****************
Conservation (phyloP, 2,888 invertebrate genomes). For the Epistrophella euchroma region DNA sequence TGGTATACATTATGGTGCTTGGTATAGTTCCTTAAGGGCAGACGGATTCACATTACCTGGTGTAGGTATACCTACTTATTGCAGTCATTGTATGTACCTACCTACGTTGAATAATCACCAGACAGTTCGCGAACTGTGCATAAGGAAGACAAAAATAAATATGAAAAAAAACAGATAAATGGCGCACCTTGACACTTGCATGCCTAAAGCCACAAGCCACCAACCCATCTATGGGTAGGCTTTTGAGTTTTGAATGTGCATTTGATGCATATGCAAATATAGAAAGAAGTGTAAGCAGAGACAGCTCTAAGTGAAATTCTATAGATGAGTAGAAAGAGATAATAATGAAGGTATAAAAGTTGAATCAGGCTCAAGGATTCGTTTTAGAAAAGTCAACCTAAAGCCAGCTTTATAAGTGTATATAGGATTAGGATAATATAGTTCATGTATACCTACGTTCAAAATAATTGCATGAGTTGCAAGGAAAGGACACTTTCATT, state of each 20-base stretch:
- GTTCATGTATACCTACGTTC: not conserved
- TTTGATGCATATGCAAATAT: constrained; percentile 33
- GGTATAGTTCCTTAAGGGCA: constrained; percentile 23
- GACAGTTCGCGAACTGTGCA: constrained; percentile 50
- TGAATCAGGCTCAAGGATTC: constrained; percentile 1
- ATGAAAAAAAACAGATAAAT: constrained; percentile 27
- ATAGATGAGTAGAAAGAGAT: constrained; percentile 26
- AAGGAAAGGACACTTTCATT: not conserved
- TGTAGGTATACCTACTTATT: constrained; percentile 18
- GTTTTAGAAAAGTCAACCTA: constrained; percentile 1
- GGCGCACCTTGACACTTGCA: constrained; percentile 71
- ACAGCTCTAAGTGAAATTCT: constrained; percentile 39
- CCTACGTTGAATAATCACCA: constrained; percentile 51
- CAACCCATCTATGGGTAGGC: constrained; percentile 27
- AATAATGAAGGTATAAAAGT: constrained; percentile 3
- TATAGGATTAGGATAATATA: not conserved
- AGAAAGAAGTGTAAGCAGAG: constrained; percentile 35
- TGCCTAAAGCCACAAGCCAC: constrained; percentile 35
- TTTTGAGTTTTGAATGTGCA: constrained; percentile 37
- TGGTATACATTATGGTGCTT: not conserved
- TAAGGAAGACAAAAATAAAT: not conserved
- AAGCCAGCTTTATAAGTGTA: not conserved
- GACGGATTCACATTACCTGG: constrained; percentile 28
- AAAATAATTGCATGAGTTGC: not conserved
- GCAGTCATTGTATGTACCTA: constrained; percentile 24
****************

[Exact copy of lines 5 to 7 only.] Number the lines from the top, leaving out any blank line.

- GACAGTTCGCGAACTGTGCA: constrained; percentile 50
- TGAATCAGGCTCAAGGATTC: constrained; percentile 1
- ATGAAAAAAAACAGATAAAT: constrained; percentile 27